Important to note, if you are petitioning on behalf of your spouse, you must also file Form G-325A with form I-130 to provide additional biographic information. You must include two of these forms, one for you and one for your spouse.

Form I-485 is the next step in the process if you are filing from inside the U.S. This form is to change your immigration status to a United States permanent resident. The filing fee for form I-485 ranges from $635 to $1,070 depending on your age and/or other qualifications. Please note, if filing form I-485 you will also have to file form I-693, to prove that you are in good enough public health to be admitted into the United States. You will also likely have to file form I-864 to prove that you will not be dependent on the U.S. government for financial assistance and that your U.S. citizen spouse could support you. More, the U.S. citizen spouse will have to sign a document promising to repay the government if you ever happen to need government assistance in ten years after the initial petition. Yes! An agreement that lasts for ten years! How many people would choose a fake marriage if they knew they were potentially on the hook for ten years?

As with most other petition types, while your forms are being processed, you will have a biometrics appointment where you will be fingerprinted and photographed in order for USCIS to preform additional security checks.

The Interview

After the forms are approved, USCIS will be schedule your interview. The Green Card through marriage interview is to test the validity of the matrimonial union. The interviewing officer is assuring that your marriage is legal and not for fraudulent (citizenship) purposes. The interviewer will ask questions about the beginning and growth of the relationship, the wedding ceremony and honeymoon, and daily life around the household. If you all have children, the interviewer will also delve into your parenting life. A few sample questions that may be asked in an interview to determine if your marriage is legal or fake are:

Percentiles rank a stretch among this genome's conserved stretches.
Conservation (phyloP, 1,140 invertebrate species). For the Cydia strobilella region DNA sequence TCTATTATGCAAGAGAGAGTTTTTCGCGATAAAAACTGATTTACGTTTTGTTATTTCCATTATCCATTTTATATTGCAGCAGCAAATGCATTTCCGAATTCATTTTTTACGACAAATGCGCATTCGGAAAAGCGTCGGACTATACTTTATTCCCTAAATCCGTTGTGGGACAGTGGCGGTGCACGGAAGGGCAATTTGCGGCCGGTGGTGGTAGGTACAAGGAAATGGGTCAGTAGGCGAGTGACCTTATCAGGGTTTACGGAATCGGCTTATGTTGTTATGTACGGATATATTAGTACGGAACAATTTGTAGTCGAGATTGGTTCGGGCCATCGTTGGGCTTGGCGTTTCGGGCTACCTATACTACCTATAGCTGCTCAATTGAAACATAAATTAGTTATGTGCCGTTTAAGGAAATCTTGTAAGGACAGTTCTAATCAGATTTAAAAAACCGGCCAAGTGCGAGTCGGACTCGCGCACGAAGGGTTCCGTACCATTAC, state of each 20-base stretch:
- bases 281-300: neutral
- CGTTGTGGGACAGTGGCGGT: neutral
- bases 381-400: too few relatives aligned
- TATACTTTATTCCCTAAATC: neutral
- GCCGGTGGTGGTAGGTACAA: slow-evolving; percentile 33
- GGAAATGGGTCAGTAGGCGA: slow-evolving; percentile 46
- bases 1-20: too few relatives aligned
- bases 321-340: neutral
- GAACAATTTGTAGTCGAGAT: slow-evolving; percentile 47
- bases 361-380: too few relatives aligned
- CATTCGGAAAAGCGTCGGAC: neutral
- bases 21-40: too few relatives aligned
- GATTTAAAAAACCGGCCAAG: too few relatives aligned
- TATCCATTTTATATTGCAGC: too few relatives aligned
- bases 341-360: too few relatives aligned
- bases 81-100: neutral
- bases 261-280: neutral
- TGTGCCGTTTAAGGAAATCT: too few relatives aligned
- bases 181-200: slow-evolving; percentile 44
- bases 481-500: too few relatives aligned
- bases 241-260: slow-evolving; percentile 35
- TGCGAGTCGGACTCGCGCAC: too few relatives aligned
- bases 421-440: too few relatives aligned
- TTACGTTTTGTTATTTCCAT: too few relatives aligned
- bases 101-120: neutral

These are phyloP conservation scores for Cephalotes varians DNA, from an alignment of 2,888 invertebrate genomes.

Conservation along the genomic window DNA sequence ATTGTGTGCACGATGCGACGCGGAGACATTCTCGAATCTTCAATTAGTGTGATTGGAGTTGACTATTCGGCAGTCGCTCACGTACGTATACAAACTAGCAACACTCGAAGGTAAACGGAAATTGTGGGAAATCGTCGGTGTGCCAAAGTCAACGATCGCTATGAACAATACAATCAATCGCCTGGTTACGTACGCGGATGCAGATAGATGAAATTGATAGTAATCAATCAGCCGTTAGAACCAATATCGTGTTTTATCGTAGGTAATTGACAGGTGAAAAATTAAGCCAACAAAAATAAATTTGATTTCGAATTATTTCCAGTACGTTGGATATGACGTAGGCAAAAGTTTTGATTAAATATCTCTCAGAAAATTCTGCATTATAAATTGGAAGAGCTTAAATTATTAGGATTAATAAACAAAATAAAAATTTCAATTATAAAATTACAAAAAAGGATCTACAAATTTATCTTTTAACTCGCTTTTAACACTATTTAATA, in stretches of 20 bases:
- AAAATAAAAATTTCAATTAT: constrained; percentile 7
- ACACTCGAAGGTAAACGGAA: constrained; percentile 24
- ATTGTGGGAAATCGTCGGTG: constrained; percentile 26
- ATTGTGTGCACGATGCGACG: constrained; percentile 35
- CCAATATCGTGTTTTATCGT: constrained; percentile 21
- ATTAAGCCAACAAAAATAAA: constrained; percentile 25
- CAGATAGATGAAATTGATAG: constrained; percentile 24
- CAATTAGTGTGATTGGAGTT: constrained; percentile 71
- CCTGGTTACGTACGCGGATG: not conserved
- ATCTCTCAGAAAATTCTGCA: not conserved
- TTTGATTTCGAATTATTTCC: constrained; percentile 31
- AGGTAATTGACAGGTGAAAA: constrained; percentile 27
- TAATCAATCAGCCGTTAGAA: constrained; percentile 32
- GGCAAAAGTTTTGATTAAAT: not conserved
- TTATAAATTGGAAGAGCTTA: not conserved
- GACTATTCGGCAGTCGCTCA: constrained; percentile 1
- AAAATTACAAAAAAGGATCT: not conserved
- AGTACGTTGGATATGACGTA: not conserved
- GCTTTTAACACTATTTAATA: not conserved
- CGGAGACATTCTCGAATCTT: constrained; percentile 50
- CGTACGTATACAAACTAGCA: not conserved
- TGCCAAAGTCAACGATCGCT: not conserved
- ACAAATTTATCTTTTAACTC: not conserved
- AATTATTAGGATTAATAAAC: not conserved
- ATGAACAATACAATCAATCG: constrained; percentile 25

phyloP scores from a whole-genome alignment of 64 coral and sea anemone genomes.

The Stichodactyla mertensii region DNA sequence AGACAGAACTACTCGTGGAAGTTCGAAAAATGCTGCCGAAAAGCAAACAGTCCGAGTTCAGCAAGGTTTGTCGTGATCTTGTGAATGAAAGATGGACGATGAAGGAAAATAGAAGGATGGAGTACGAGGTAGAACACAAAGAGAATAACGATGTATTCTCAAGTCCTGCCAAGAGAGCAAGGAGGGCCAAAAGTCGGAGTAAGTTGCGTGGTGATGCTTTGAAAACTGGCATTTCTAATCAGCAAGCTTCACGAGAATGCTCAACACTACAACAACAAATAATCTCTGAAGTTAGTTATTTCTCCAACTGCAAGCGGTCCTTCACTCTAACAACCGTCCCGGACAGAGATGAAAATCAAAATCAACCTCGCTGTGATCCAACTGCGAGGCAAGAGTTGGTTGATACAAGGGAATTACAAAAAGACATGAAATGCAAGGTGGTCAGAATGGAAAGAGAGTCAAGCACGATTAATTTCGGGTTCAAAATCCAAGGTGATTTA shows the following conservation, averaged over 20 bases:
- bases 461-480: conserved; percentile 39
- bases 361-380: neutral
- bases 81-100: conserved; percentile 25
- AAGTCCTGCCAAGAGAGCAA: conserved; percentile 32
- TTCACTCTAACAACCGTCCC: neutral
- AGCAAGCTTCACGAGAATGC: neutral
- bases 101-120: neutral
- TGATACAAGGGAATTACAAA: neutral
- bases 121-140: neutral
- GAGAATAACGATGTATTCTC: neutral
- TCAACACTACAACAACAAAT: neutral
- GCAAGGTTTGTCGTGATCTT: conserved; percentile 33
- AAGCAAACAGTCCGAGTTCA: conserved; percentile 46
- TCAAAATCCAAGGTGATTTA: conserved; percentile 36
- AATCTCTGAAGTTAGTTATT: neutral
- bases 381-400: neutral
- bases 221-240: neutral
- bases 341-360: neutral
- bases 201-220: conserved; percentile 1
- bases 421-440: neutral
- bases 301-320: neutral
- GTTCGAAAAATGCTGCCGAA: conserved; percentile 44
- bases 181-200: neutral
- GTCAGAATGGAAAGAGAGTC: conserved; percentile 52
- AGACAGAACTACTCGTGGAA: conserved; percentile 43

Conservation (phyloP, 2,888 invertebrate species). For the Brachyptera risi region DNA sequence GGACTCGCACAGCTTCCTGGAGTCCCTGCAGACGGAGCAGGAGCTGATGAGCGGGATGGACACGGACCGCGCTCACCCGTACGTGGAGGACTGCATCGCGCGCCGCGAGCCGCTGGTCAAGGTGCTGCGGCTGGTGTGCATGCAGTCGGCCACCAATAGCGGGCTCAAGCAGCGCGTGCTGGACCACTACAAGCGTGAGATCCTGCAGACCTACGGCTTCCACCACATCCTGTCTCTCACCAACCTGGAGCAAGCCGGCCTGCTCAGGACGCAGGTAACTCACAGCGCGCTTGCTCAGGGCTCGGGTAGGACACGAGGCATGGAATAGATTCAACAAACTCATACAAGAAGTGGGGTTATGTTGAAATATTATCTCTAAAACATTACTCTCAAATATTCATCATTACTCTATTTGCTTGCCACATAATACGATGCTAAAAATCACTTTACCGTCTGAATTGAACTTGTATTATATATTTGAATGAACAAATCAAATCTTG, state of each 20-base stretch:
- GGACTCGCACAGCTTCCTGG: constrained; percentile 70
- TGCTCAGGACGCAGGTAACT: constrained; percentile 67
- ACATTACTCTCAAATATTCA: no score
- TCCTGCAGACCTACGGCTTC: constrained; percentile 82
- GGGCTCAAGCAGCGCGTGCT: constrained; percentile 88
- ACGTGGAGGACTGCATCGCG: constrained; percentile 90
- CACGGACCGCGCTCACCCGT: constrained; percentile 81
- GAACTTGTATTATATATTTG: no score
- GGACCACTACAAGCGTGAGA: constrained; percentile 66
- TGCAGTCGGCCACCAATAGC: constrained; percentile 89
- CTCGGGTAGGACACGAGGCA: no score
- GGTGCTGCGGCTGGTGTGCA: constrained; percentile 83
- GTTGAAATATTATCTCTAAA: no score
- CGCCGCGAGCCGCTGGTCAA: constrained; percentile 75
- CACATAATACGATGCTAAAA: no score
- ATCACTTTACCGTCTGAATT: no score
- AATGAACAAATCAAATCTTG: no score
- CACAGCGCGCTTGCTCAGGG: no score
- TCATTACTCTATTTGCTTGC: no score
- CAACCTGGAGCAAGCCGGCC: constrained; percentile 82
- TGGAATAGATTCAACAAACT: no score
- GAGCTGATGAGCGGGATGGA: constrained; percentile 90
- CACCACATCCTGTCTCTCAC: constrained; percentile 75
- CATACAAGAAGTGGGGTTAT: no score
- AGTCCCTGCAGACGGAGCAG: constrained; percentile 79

1. What attracted you all to each other?
  2. How did you celebrate your first anniversary?
  3. Describe your first disagreement.
  4. Who paid for the wedding?
  5. How long was the honeymoon?
  6. What was the most memorable part of the honeymoon?
  7. What time do you normally have dinner?
  8. Who normally awakens first?
  9. How do you resolve disagreements before bedtime?
  10. Who normally helps the children with homework?
  11. Do you all own or lease your car(s)?
  12. What is your biggest debt? To whom is it owed?
  13. Who is the main beneficiary of your life insurance policies?
  14. Do you all maintain separate bank accounts in addition to a joint one?
  15. What is the approximate amount of your joint bank account?